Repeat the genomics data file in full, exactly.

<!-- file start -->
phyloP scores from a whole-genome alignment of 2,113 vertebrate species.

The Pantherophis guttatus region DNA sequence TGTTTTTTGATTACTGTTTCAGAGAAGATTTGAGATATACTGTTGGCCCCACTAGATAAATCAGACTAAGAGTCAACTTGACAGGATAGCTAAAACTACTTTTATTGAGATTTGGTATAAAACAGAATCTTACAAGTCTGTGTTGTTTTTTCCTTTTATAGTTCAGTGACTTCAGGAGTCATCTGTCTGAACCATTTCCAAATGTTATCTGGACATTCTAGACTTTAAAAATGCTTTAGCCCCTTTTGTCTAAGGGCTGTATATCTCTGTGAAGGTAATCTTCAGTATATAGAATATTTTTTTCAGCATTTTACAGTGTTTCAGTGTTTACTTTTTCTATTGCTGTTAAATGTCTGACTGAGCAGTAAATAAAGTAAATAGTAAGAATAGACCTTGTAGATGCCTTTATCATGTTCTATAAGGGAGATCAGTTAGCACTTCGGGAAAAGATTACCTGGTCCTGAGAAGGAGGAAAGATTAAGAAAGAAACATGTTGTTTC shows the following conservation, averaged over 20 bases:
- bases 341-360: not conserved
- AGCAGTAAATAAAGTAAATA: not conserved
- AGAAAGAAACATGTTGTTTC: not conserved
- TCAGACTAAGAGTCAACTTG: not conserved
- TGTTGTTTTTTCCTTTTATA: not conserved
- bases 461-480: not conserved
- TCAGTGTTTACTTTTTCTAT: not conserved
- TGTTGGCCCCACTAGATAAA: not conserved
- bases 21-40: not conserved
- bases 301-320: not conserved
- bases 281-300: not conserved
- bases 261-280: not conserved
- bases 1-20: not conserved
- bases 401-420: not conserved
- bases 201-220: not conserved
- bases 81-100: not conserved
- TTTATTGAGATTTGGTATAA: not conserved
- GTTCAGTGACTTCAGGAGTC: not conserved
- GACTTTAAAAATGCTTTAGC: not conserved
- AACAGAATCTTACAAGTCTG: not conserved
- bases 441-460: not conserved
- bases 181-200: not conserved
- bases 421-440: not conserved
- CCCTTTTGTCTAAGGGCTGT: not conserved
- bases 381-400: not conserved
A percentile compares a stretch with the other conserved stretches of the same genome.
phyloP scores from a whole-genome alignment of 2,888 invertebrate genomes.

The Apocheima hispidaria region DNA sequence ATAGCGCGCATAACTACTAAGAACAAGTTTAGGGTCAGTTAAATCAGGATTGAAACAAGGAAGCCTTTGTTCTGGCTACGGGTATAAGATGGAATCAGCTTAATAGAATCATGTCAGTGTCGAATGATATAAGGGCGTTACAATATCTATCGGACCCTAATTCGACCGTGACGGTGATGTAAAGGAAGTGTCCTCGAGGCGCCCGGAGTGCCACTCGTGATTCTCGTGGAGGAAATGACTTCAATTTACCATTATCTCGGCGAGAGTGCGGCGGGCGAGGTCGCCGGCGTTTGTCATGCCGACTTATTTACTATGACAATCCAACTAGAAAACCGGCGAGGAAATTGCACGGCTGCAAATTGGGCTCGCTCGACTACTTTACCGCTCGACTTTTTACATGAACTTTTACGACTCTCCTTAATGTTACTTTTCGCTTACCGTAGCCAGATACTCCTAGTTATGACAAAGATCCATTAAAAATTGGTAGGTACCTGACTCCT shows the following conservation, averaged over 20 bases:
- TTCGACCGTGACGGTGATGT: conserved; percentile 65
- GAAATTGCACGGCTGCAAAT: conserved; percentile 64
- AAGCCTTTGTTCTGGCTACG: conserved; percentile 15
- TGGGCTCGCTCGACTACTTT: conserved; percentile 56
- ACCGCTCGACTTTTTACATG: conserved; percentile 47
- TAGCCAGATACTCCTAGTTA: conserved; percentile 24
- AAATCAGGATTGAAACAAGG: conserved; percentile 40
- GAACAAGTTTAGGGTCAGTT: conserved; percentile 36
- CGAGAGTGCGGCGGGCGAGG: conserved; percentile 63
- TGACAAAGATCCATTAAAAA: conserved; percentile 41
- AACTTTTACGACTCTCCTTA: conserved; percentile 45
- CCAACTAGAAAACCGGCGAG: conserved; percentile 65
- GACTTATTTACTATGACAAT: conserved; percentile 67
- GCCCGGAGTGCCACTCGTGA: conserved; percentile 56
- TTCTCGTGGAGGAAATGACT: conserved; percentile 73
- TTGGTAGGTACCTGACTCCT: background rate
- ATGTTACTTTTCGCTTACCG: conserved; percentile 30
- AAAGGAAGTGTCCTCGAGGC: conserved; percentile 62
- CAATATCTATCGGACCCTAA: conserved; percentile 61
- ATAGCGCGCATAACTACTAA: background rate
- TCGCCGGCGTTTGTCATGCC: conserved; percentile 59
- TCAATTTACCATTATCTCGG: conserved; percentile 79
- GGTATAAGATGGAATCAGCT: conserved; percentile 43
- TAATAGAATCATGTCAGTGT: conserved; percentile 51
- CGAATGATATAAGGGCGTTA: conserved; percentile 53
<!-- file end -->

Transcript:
phyloP scores from a whole-genome alignment of 2,113 vertebrate species.

The Pantherophis guttatus region DNA sequence TGTTTTTTGATTACTGTTTCAGAGAAGATTTGAGATATACTGTTGGCCCCACTAGATAAATCAGACTAAGAGTCAACTTGACAGGATAGCTAAAACTACTTTTATTGAGATTTGGTATAAAACAGAATCTTACAAGTCTGTGTTGTTTTTTCCTTTTATAGTTCAGTGACTTCAGGAGTCATCTGTCTGAACCATTTCCAAATGTTATCTGGACATTCTAGACTTTAAAAATGCTTTAGCCCCTTTTGTCTAAGGGCTGTATATCTCTGTGAAGGTAATCTTCAGTATATAGAATATTTTTTTCAGCATTTTACAGTGTTTCAGTGTTTACTTTTTCTATTGCTGTTAAATGTCTGACTGAGCAGTAAATAAAGTAAATAGTAAGAATAGACCTTGTAGATGCCTTTATCATGTTCTATAAGGGAGATCAGTTAGCACTTCGGGAAAAGATTACCTGGTCCTGAGAAGGAGGAAAGATTAAGAAAGAAACATGTTGTTTC shows the following conservation, averaged over 20 bases:
- bases 341-360: not conserved
- AGCAGTAAATAAAGTAAATA: not conserved
- AGAAAGAAACATGTTGTTTC: not conserved
- TCAGACTAAGAGTCAACTTG: not conserved
- TGTTGTTTTTTCCTTTTATA: not conserved
- bases 461-480: not conserved
- TCAGTGTTTACTTTTTCTAT: not conserved
- TGTTGGCCCCACTAGATAAA: not conserved
- bases 21-40: not conserved
- bases 301-320: not conserved
- bases 281-300: not conserved
- bases 261-280: not conserved
- bases 1-20: not conserved
- bases 401-420: not conserved
- bases 201-220: not conserved
- bases 81-100: not conserved
- TTTATTGAGATTTGGTATAA: not conserved
- GTTCAGTGACTTCAGGAGTC: not conserved
- GACTTTAAAAATGCTTTAGC: not conserved
- AACAGAATCTTACAAGTCTG: not conserved
- bases 441-460: not conserved
- bases 181-200: not conserved
- bases 421-440: not conserved
- CCCTTTTGTCTAAGGGCTGT: not conserved
- bases 381-400: not conserved
A percentile compares a stretch with the other conserved stretches of the same genome.
phyloP scores from a whole-genome alignment of 2,888 invertebrate genomes.

The Apocheima hispidaria region DNA sequence ATAGCGCGCATAACTACTAAGAACAAGTTTAGGGTCAGTTAAATCAGGATTGAAACAAGGAAGCCTTTGTTCTGGCTACGGGTATAAGATGGAATCAGCTTAATAGAATCATGTCAGTGTCGAATGATATAAGGGCGTTACAATATCTATCGGACCCTAATTCGACCGTGACGGTGATGTAAAGGAAGTGTCCTCGAGGCGCCCGGAGTGCCACTCGTGATTCTCGTGGAGGAAATGACTTCAATTTACCATTATCTCGGCGAGAGTGCGGCGGGCGAGGTCGCCGGCGTTTGTCATGCCGACTTATTTACTATGACAATCCAACTAGAAAACCGGCGAGGAAATTGCACGGCTGCAAATTGGGCTCGCTCGACTACTTTACCGCTCGACTTTTTACATGAACTTTTACGACTCTCCTTAATGTTACTTTTCGCTTACCGTAGCCAGATACTCCTAGTTATGACAAAGATCCATTAAAAATTGGTAGGTACCTGACTCCT shows the following conservation, averaged over 20 bases:
- TTCGACCGTGACGGTGATGT: conserved; percentile 65
- GAAATTGCACGGCTGCAAAT: conserved; percentile 64
- AAGCCTTTGTTCTGGCTACG: conserved; percentile 15
- TGGGCTCGCTCGACTACTTT: conserved; percentile 56
- ACCGCTCGACTTTTTACATG: conserved; percentile 47
- TAGCCAGATACTCCTAGTTA: conserved; percentile 24
- AAATCAGGATTGAAACAAGG: conserved; percentile 40
- GAACAAGTTTAGGGTCAGTT: conserved; percentile 36
- CGAGAGTGCGGCGGGCGAGG: conserved; percentile 63
- TGACAAAGATCCATTAAAAA: conserved; percentile 41
- AACTTTTACGACTCTCCTTA: conserved; percentile 45
- CCAACTAGAAAACCGGCGAG: conserved; percentile 65
- GACTTATTTACTATGACAAT: conserved; percentile 67
- GCCCGGAGTGCCACTCGTGA: conserved; percentile 56
- TTCTCGTGGAGGAAATGACT: conserved; percentile 73
- TTGGTAGGTACCTGACTCCT: background rate
- ATGTTACTTTTCGCTTACCG: conserved; percentile 30
- AAAGGAAGTGTCCTCGAGGC: conserved; percentile 62
- CAATATCTATCGGACCCTAA: conserved; percentile 61
- ATAGCGCGCATAACTACTAA: background rate
- TCGCCGGCGTTTGTCATGCC: conserved; percentile 59
- TCAATTTACCATTATCTCGG: conserved; percentile 79
- GGTATAAGATGGAATCAGCT: conserved; percentile 43
- TAATAGAATCATGTCAGTGT: conserved; percentile 51
- CGAATGATATAAGGGCGTTA: conserved; percentile 53